A couple of weeks ago the New York Times ran a piece pointing out that while plane passengers are asked to turn off their mobile phones during take-off and landing, no-one knows why. The Times speculated that if just 1% of American plane passengers secretly left their devices on, that meant 11 million flights a year somehow managed to stay in the air even though someone had left their phone on.
The 1% number was just a guess, though. So last week I got the guys at my company, Holiday Extras, to run a poll and ask our customers. We run our polls on the "welcome back" email we send to customers, so we know that all of our respondents have just flown back from a holiday.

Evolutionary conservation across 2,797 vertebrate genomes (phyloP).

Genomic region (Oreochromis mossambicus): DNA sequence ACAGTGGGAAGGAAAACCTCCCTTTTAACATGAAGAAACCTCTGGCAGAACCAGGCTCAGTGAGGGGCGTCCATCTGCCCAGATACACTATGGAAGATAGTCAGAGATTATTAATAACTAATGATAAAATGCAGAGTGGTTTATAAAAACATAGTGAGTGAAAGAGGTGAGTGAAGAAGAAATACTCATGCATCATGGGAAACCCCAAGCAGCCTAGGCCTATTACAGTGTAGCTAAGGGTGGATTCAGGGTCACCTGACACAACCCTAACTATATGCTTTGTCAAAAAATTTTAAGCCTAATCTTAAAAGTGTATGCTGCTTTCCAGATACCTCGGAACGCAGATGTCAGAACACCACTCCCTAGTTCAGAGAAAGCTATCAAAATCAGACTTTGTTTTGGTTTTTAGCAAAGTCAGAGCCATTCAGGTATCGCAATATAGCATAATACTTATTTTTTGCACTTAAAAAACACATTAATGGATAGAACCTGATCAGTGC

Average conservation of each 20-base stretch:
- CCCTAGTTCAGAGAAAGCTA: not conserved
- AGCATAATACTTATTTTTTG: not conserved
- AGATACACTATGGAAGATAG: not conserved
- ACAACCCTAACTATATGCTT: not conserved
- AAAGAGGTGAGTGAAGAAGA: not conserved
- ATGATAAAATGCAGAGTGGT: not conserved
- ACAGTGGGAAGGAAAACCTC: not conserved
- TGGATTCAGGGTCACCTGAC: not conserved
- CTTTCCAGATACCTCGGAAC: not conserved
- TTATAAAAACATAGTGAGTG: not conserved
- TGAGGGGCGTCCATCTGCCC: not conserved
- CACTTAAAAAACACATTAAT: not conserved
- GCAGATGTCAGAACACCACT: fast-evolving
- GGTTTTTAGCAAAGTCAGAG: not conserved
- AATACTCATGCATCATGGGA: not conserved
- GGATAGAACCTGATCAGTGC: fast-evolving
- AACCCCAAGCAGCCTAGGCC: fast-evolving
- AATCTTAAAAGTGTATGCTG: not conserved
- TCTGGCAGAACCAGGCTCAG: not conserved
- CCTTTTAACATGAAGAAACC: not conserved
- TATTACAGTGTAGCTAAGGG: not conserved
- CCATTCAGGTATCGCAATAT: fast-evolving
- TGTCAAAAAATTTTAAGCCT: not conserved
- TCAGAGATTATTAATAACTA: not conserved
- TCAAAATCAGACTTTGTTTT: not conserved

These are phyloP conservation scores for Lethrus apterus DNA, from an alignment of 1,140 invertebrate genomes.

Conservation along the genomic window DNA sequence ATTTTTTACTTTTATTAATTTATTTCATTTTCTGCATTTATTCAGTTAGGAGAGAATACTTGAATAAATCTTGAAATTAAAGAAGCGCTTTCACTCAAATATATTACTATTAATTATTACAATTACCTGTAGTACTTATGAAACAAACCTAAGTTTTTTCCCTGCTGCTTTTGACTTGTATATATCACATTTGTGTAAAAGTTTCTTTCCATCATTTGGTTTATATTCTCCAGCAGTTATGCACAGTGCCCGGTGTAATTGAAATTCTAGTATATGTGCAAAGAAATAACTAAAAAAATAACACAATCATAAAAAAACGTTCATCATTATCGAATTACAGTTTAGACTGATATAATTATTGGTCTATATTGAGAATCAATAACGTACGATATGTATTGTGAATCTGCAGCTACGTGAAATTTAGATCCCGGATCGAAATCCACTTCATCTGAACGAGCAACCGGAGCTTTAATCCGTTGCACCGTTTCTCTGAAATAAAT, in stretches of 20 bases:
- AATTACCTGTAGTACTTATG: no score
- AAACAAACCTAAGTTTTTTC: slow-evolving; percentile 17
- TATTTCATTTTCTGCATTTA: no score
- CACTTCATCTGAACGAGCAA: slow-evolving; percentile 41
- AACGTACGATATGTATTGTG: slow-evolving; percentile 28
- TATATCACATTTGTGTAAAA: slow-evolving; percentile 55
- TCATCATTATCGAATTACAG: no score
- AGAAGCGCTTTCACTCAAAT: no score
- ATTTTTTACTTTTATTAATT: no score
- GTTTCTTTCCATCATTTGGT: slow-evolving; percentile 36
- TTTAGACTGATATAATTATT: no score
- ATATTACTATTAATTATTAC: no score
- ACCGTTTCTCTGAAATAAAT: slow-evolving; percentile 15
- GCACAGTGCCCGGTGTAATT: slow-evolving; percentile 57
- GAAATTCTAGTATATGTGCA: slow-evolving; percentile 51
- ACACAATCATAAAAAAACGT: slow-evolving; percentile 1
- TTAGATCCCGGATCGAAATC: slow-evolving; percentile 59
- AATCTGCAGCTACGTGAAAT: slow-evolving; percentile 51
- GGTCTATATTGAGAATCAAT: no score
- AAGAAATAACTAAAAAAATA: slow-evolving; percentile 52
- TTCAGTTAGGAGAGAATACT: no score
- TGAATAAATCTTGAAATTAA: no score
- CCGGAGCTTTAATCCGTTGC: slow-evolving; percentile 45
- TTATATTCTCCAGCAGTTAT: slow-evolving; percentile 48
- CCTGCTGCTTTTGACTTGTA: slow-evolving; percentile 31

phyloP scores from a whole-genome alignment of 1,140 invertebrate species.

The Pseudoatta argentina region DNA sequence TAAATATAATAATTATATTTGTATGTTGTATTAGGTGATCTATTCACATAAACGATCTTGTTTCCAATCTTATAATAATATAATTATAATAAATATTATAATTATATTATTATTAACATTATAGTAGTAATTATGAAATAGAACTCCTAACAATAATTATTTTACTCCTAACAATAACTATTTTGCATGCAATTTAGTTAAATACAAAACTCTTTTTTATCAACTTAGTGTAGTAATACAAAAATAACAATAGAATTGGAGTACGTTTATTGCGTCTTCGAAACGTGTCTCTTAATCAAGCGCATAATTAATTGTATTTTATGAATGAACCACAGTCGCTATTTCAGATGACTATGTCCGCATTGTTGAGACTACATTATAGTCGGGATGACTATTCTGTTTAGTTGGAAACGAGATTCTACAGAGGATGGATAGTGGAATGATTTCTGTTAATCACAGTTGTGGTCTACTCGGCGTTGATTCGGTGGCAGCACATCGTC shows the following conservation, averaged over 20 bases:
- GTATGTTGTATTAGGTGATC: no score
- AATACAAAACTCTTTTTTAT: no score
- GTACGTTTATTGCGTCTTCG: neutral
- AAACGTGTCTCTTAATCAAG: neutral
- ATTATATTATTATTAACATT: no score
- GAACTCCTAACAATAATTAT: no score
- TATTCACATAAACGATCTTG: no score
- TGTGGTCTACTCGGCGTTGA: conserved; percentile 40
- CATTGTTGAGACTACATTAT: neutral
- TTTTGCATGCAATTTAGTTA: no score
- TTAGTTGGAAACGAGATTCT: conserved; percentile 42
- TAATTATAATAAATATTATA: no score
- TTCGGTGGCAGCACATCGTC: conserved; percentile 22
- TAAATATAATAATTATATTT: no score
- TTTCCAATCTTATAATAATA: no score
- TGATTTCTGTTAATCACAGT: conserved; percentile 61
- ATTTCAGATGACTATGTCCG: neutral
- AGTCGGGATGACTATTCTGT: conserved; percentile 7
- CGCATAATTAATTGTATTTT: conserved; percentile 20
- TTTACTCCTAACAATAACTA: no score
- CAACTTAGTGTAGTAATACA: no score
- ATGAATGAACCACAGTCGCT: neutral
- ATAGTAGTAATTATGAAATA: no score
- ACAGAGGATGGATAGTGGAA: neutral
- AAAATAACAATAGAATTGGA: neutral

6.5 million people in the UK flew with a device turned on last year, and not one of those planes fell out of the sky. Last week American Airlines chucked Alec Baldwin off a plane for leaving his iPad turned on. This week the same American Airlines plans to let pilots (but just pilots) bring iPads into the cockpit. It is time for this bizarre and unevidenced hypocrisy to come to an end. Millions of planes a year take off and land without incident even when people leave their devices turned on. It is apparently safe for the pilots to have them in the cockpit. If anyone has a scrap of evidence that phones and computers really do intefere with plane instruments then of course safety means we should keep them turned off. But it is perfectly obvious that no such evidence has ever been found.